Shamokin PA

Others should follow lead on blight fight

Officials from Coal Township and Shamokin celebrated a big moment Monday in the fight against blight.

The final steps in a long process to place eight blighted properties in the township and city into conservatorship were completed. With that, the “Kolody” eyesores will be razed by early 2016.

Municipal officials take plenty of heat for not addressing blight; they should receive similar heaps of praise for this success story.

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Conservatorship has been created as a viable solution for municipalities to use in eliminating long-time eyesores. Through the courts, permission is granted for a municipality to take control of properties to address deplorable conditions. A court can approve an abatement program that can involve demolition or repair, and when the work is done, the municipality returns to court to decide the fate of the properties.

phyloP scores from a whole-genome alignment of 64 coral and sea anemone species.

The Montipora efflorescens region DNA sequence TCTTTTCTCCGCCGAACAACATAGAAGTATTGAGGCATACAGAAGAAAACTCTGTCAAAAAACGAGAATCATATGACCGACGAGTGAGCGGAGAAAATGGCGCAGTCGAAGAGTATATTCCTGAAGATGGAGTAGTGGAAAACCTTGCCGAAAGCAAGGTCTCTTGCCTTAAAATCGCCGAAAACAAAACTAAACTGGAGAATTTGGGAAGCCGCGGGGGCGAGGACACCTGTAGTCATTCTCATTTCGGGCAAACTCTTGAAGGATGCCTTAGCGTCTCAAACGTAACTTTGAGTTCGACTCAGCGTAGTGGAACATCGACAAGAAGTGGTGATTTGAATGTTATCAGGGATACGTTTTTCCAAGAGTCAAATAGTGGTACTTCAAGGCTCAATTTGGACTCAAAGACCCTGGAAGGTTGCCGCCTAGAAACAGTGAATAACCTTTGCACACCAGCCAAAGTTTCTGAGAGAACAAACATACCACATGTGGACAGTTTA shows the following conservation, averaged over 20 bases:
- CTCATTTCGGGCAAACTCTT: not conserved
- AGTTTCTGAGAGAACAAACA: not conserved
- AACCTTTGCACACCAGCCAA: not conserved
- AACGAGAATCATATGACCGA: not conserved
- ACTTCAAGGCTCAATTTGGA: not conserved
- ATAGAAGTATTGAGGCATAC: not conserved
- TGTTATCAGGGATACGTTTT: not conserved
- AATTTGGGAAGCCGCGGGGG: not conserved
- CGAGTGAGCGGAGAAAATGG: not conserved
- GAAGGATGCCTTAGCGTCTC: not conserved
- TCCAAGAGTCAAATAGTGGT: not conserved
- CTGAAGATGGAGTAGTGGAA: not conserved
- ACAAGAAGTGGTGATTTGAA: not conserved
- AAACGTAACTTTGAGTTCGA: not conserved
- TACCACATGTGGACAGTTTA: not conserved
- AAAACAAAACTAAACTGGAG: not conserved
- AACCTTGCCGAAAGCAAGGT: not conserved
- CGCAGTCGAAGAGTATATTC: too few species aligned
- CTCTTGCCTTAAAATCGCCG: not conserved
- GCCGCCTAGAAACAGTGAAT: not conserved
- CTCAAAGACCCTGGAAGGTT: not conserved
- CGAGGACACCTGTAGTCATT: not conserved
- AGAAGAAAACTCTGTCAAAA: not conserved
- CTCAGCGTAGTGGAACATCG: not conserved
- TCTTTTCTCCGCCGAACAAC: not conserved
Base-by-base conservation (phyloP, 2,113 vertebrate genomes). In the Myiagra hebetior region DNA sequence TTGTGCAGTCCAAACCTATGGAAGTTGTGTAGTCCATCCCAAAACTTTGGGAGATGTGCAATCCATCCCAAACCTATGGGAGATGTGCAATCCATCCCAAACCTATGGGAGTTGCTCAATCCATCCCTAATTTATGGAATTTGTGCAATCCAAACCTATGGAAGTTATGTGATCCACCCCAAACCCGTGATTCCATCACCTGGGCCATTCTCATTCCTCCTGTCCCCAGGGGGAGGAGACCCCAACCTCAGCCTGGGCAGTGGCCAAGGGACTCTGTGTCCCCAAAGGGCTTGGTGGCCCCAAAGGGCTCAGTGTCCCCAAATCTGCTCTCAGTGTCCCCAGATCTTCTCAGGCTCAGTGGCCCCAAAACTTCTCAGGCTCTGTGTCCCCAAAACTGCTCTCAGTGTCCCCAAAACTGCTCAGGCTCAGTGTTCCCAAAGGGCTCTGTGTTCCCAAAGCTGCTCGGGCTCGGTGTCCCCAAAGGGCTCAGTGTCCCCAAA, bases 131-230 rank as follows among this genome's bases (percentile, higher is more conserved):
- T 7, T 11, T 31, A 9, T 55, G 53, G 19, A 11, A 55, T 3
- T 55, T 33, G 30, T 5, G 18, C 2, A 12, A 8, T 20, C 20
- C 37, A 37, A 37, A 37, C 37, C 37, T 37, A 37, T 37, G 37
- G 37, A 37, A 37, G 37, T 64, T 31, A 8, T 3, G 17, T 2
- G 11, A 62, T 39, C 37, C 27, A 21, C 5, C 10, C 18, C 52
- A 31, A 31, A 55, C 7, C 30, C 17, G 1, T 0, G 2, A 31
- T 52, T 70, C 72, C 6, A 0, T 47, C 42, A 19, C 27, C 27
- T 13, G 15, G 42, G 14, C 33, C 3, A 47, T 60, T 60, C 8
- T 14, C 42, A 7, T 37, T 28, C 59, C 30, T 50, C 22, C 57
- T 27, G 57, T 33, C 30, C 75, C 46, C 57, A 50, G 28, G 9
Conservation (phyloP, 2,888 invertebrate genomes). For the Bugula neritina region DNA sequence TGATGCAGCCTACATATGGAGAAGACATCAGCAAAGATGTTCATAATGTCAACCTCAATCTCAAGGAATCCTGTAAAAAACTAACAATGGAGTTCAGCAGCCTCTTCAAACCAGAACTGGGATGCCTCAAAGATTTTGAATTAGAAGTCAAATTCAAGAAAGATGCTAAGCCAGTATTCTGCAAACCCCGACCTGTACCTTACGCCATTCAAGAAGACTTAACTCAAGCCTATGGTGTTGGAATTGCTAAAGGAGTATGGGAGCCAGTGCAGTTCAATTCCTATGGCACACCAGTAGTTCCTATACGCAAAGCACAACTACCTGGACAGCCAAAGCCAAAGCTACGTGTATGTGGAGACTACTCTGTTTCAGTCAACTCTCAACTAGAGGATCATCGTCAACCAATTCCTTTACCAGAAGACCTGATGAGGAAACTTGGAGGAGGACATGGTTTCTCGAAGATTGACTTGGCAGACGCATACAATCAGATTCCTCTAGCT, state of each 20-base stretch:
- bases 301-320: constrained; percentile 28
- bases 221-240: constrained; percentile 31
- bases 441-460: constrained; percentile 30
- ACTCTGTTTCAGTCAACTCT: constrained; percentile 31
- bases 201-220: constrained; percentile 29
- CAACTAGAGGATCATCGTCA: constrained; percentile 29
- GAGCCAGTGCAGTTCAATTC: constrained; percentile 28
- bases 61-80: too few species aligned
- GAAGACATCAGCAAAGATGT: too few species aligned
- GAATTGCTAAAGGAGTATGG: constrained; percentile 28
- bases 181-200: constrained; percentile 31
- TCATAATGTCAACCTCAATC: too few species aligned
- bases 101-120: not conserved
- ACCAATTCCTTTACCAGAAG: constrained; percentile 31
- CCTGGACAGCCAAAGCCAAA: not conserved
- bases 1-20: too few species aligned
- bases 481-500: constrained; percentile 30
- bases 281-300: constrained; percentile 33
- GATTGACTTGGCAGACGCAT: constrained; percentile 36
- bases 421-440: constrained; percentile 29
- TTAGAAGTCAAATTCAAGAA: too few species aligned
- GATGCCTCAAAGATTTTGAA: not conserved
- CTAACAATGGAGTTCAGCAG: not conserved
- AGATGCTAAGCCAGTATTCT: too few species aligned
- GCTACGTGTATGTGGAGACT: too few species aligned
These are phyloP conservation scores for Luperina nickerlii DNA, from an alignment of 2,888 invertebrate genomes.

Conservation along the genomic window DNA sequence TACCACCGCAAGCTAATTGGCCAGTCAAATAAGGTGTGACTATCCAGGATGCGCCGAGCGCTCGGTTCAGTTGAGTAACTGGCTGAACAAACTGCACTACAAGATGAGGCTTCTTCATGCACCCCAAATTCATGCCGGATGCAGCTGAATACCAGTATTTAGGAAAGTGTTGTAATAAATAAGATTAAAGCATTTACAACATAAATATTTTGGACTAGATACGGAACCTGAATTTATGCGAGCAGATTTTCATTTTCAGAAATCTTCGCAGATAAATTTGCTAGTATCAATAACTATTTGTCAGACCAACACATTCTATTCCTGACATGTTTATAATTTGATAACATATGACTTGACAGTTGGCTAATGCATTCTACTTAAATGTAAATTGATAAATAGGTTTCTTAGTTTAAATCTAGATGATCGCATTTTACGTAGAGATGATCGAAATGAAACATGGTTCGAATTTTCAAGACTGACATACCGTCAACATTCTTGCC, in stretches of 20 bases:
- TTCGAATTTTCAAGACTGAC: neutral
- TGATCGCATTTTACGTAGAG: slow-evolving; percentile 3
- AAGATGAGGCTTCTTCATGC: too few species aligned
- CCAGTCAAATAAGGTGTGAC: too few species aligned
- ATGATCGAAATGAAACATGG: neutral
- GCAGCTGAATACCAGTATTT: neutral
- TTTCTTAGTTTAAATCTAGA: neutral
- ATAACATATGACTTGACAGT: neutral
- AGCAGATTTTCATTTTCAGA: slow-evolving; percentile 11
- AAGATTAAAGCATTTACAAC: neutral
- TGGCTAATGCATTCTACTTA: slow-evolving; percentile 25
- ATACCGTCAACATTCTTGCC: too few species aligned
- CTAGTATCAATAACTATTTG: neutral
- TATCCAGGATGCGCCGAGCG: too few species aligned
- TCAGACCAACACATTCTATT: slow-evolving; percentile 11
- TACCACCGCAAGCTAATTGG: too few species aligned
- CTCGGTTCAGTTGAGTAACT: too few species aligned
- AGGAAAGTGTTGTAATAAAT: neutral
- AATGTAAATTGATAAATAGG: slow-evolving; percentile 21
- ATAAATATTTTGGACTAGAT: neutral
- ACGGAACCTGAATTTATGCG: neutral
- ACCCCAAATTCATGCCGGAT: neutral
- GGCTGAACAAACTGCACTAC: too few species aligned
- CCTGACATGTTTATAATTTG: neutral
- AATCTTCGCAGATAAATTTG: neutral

In this case, they will likely be sold to adjoining landowners, even if they are not the highest bidders, as the Conservatorship Act favors sales to a buyer who will not let the property fall back into disrepair.

For the original owners to be involved in future ownership, they would have to pay the municipalities for the cost of the demolitions and— no doubt — face the ire of neighbors exasperated by their inconsideration.

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As part of Monday’s celebration, Ed Christiano, county housing authority director, and Pat Mack, former county planning director, were recognized by township commissioners for their efforts in obtaining grant money to fund the legal battle and demolition. It speaks to the role the Northumberland County Blight Task Force has played in addressing the issue.

The task force is helping county municipalities make use of a growing arsenal of new and improved laws that address blight. That was the cry we heard at The News- Item’s “Blight Fight” Business Roundtable more than seven years ago — give us laws with more teeth.

Conservatorship, as exemplified by the developments in the Kolody case, has some bite. Officials in other municipalities should use it to address their blight issues, knowing it may be a long road, but one that ends with a quality of life improvement for neighbors of blight and the community at large.